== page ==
As of this writing, Natural Resources Canada (NRCan) doesn’t appear to have data on the MDX Type S, but according to Acura itself, its performance SUV is rated for 13.8 L/100 km in the city, 11.2 on the highway, and 12.4 combined. After almost 450 km of testing, the trip computer showed 12.9 L/100 km – a little thirstier than expected but not outrageously so, and certainly not out of the ordinary given this vehicle’s size and abilities. Like most performance-oriented Honda/Acura products, 91 octane is recommended but it can take 87 as a minimum.

Value: 7.5/10

In base, non-Type S form, the Acura MDX starts at $57,900, while the sportier, more powerful Type S starts at $79,000. Require the added luxury features of the Type S Ultra tested here, however, and the starting price bumps up to $83,000. Add a $500 colour charge associated with all paint choices except for silver, A/C tax, and $2,375 of non-negotiable destination, and this tester costs $85,975 before sales tax.

Excluding the NSX supercar, the MDX Type S is the most expensive vehicle in Acura’s portfolio by a decent margin, but it actually feels appropriately priced considering what you get and what’s out there. It slightly undercuts the $88,500 Genesis GV80 3.5T Prestige. The plug-in hybrid (PHEV) Volvo XC90 R-Design also costs about $88,000 before options, while the BMW X5 xDrive40i with the M Sport package pretty much matches this MDX on price but quickly leapfrogs it once you equip the Bimmer with any of the other options packages most buyers would want. However, $86,000 for an MDX is objectively a lot of cash and I’m wary of how much its admittedly small price advantages over its rivals actually matter.

The Verdict

Stylish, comfortable, full-featured, and feeling like it’s got a proper sport sedan lurking underneath its three-row SUV sheet metal, the 2022 Acura MDX Type S is the best vehicle Acura makes right now, and it has more than two doors. It somehow feels more cohesive than the TLX Type S sedan, less redundant than the Integra, and, naturally, several magnitudes more special than the RDX.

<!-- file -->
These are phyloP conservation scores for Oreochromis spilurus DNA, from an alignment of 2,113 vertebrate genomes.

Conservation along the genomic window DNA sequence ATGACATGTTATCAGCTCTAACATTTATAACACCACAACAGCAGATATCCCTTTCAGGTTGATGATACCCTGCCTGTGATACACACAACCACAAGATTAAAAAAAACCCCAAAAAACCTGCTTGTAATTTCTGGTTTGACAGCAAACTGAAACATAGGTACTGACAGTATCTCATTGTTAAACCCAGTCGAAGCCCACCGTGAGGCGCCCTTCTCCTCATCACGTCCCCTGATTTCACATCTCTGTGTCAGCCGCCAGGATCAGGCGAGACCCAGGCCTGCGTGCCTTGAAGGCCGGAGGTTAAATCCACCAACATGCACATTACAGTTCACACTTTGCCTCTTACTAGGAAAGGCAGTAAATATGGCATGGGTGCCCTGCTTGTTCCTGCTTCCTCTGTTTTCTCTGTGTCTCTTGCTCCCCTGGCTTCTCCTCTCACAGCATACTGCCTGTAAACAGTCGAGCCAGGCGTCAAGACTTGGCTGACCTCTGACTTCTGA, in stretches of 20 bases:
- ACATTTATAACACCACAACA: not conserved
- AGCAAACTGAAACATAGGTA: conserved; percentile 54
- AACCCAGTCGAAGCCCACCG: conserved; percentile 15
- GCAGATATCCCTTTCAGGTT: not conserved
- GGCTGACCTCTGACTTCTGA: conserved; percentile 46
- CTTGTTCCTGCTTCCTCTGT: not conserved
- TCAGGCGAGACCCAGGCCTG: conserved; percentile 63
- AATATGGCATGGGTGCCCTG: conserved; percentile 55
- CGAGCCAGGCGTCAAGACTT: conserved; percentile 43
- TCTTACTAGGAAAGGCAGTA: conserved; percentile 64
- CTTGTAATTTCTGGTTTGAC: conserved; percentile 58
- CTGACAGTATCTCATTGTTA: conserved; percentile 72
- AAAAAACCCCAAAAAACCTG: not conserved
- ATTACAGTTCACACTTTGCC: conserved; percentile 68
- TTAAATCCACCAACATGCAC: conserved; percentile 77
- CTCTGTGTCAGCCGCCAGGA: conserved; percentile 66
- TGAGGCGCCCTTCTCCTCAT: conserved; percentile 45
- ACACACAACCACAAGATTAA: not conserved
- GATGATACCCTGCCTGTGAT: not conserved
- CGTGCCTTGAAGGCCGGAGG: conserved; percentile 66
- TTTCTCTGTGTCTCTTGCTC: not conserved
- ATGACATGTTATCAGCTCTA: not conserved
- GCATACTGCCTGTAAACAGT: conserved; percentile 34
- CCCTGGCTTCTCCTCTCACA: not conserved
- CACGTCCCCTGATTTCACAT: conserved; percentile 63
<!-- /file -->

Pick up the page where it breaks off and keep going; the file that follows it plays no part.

Not only do I think the 2022 MDX Type S is the best non-supercar product Acura currently sells but – and I may be forced to turn in my AutoTrader Awards juror card for typing this – I think it’s better than the Best Luxury 3-Row award-winning Genesis GV80, which is arguably this Acura’s closest competitor in terms of price, power, size, and general quietly-sporty attitude. The MDX looks and handles…younger than the GV80.

At the very same time, and despite it rocking a people’s-choice bodystyle, the MDX Type S is not for everyone. It’s too expensive for the luxury buyer looking for typical Acura value, not quite powerful enough for the spec-sheet fanatics who simply want the quickest, most powerful SUV on the block, and probably a hard-pass who those who buy this sort of vehicle purely to park a fancy badge on the driveway for the neighbours to see, no matter how many Gs it can pull on an on-ramp.

Living with it and sitting in the MDX Type S’s driver’s seat (with stage-two Shiatsu running and all 25 speakers blasting Lady Gaga in crystal clear quality, of course), I find myself wanting one even though I have exactly zero children, live alone, and rarely even fill the trunk of my own car with more than three bags of groceries. I really like how it looks, I really like how it drives, and it is extremely well equipped with luxury features that actually work and work well. If you’ve got the means and are looking for a luxury family SUV with a sport sedan attitude, this Acura deserves to be among the top of your shortlist.

Engine Displacement 3.0L
Engine Cylinders Turbo V6
Peak Horsepower 355 hp @ 5,500 rpm
Peak Torque 354 lb-ft @ 1,400–5,000 rpm
Fuel Economy 13.8 / 11.2 / 12.4 L/100 km cty/hwy/cmb
Cargo Space 462 / 1,107 / 2,022 L behind 3rd/2nd/1st row
Model Tested 2022 Acura MDX Type S Ultra
Base Price $83,000
A/C Tax $100
Destination Fee $2,375
Price as Tested $85,975
Optional Equipment
$500 – Performance Red Pearl paint, $500